Wind Impact and Breakaway Performance of Roadside Message and Conflict Warning Signs

Roadside dynamic message signs with breakaway components handle wind-induced vibrations adequately for an almost 24-year fatigue life. Rural intersection conflict warning signs vibrate noticeably under wind forces and require design changes to resist fatigue damage.

These are the results of a new research study sponsored by the Minnesota Department of Transportation that investigated the effects of wind loading on roadside message and conflict warning signs.

What Was the Need?

Signs alongside MnDOT roadways must meet safety standards for collision response. If posted within the safe or clear zone, sign structures must feature supports that break away when struck by a vehicle. Safe or clear zones may extend to 20 feet from the shoulder or 8 feet from a guardrail, depending on the slope on which the sign stands.

Wind-induced vibrations in sign structures can lead to fatigue in bases, bolts and other components. National standards address fatigue design for overhead and high-mast signage, but not for traditionally small roadside structures. Newer roadside sign designs have been getting larger and heavier. The impact of wind-induced vibrations on larger and breakaway-enhanced structures is not well understood.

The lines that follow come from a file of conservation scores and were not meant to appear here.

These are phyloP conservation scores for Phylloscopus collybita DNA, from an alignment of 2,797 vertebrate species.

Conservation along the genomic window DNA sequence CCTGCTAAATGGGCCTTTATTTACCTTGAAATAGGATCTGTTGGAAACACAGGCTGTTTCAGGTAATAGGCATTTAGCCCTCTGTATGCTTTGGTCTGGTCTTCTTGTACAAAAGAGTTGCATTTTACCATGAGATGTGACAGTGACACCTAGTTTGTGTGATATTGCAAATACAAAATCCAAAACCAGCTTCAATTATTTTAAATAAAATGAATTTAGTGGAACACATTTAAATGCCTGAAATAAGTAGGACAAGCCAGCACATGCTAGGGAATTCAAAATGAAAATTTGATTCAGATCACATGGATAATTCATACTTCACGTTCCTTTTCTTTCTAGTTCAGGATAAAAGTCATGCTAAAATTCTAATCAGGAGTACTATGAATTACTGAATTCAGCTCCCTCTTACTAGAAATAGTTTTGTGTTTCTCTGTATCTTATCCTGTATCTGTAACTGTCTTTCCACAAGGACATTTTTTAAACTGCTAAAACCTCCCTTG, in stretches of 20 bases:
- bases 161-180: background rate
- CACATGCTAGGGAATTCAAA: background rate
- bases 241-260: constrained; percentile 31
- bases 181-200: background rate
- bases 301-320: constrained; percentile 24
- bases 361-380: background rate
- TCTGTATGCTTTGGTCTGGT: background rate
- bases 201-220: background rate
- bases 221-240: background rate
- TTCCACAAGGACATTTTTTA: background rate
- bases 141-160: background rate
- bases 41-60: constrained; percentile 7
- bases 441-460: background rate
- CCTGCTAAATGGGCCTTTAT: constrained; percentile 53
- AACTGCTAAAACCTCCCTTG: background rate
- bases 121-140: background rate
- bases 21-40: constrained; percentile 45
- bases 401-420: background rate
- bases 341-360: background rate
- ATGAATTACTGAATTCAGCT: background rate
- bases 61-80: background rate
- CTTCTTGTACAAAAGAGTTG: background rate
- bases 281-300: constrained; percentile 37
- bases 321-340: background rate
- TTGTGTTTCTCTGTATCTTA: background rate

Dynamic message signs (DMS) installed alongside highways warn drivers about traffic, emergencies and work zones. These signs have large surfaces and can weigh 1,500 pounds or more. Breakaway support systems for these signs, which are often mounted within clear zones, typically entail a slip plate at the base and friction plates below the sign face. When a signpost is struck, the slip plate pivots and the friction plates split the signpost and break away. Together, these features allow vehicles to pass under the sign with little collision impact.

“This study was very helpful. It eased our concern with DMS and breakaway structures in roadsides, which clearly are performing adequately,” said Jihshya Lin, bridge evaluation and fabrication methods engineer, MnDOT Bridge Construction and Maintenance.

Rural intersection conflict warning signs (RICWS) are smart signs placed at intersections and flash to alert drivers of traffic on the highway ahead. These signs are typically installed within the clear zone and require breakaway components. The standard breakaway system for these roughly 400-pound signs entails a slip base sleeve that allows posts to fracture, bend on impact or pull free from the base, limiting damage to colliding vehicles.

For both types of signs, MnDOT lacks strong data about the impact of wind-induced vibrations on the durability and performance of the breakaway systems.

What Was Our Goal?

MnDOT sought to evaluate the impact of environment-induced vibrations on the support systems and breakaway features of standard DMS and RICWS used in the state. The agency also needed recommended design changes to allow the signs to better accommodate wind forces and fatigue.